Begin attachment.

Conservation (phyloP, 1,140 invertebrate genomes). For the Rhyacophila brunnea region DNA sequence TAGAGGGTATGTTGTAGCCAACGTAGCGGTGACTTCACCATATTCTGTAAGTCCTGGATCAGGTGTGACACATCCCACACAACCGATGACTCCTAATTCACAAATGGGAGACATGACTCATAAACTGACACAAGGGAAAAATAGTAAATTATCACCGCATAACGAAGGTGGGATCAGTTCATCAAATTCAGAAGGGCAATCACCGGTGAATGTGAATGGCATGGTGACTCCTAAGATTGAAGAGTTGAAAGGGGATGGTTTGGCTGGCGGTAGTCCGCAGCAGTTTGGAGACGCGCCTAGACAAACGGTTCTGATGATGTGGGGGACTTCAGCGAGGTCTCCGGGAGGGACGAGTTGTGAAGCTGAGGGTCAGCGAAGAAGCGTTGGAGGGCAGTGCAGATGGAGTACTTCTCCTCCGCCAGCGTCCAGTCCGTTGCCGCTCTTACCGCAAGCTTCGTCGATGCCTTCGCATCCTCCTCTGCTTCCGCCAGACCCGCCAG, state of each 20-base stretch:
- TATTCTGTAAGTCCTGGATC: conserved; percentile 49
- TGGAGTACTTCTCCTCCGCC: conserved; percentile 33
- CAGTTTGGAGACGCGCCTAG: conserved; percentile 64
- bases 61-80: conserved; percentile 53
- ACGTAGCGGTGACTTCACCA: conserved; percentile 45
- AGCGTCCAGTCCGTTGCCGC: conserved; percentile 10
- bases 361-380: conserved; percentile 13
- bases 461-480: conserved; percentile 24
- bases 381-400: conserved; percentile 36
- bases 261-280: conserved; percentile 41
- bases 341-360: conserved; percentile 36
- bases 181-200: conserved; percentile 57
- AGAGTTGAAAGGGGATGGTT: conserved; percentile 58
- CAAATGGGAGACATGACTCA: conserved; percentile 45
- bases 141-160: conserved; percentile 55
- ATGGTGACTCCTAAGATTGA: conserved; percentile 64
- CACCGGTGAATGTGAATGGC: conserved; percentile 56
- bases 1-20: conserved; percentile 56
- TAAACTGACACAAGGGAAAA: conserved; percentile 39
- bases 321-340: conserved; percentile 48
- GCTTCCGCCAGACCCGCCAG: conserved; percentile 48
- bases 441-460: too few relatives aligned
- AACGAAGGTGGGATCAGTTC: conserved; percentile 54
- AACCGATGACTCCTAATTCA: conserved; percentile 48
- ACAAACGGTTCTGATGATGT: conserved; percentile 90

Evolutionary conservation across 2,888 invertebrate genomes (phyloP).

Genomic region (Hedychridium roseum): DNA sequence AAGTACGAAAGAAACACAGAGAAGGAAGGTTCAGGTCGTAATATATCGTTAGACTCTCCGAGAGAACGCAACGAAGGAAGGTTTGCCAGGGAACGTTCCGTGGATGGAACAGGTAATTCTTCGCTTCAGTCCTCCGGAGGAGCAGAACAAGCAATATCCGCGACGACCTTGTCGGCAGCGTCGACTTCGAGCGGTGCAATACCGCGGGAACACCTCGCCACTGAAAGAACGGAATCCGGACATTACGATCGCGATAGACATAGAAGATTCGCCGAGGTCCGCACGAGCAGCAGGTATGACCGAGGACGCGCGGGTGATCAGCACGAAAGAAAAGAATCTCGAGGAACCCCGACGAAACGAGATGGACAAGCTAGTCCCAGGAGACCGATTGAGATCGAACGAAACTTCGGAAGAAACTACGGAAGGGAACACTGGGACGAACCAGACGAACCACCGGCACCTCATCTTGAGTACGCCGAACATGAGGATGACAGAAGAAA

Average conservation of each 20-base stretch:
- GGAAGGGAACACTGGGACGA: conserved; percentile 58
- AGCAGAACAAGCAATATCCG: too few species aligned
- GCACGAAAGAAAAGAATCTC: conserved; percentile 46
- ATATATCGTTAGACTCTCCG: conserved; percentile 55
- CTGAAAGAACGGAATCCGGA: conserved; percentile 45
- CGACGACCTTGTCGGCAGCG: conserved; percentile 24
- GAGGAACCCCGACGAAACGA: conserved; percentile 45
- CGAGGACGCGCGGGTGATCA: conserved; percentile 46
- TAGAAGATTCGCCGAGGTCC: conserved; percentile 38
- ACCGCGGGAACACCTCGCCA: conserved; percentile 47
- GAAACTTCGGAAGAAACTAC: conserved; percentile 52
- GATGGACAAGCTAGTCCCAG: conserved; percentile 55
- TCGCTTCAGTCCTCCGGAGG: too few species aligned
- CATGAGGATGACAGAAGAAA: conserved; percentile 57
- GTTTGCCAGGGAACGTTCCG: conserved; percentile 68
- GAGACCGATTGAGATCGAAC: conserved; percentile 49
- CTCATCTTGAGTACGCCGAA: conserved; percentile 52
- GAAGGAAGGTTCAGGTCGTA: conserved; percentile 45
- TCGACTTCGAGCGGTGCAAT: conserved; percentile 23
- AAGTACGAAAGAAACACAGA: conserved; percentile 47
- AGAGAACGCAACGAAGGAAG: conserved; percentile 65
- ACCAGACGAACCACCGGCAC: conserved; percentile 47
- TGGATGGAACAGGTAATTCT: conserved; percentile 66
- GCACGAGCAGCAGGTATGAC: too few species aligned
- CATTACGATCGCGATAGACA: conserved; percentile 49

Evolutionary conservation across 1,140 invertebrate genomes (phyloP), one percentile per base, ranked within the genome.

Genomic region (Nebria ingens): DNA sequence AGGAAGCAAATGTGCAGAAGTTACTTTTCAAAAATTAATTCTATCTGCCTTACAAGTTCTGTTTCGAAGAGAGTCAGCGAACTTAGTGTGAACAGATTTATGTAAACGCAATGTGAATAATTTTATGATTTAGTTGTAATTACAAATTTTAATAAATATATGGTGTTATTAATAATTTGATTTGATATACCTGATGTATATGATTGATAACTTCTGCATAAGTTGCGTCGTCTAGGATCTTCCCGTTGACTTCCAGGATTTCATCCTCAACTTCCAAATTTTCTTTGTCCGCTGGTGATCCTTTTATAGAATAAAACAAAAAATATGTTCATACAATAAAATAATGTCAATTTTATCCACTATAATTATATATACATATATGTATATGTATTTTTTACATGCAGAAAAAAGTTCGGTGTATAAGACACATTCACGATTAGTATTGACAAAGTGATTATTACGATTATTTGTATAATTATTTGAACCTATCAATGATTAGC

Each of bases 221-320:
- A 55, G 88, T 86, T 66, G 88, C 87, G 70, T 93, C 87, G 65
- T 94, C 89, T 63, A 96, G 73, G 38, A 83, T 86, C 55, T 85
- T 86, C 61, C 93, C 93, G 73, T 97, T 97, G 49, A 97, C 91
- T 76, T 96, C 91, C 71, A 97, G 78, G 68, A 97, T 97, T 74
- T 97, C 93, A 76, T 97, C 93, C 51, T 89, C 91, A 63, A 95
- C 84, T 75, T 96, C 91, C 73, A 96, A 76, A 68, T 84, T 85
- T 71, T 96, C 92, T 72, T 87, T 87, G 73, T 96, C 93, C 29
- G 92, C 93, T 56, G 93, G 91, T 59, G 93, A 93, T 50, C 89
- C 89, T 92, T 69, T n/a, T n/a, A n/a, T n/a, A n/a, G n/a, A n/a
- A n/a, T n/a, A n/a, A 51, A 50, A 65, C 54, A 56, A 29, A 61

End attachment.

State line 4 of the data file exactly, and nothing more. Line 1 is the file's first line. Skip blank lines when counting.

- CAGTTTGGAGACGCGCCTAG: conserved; percentile 64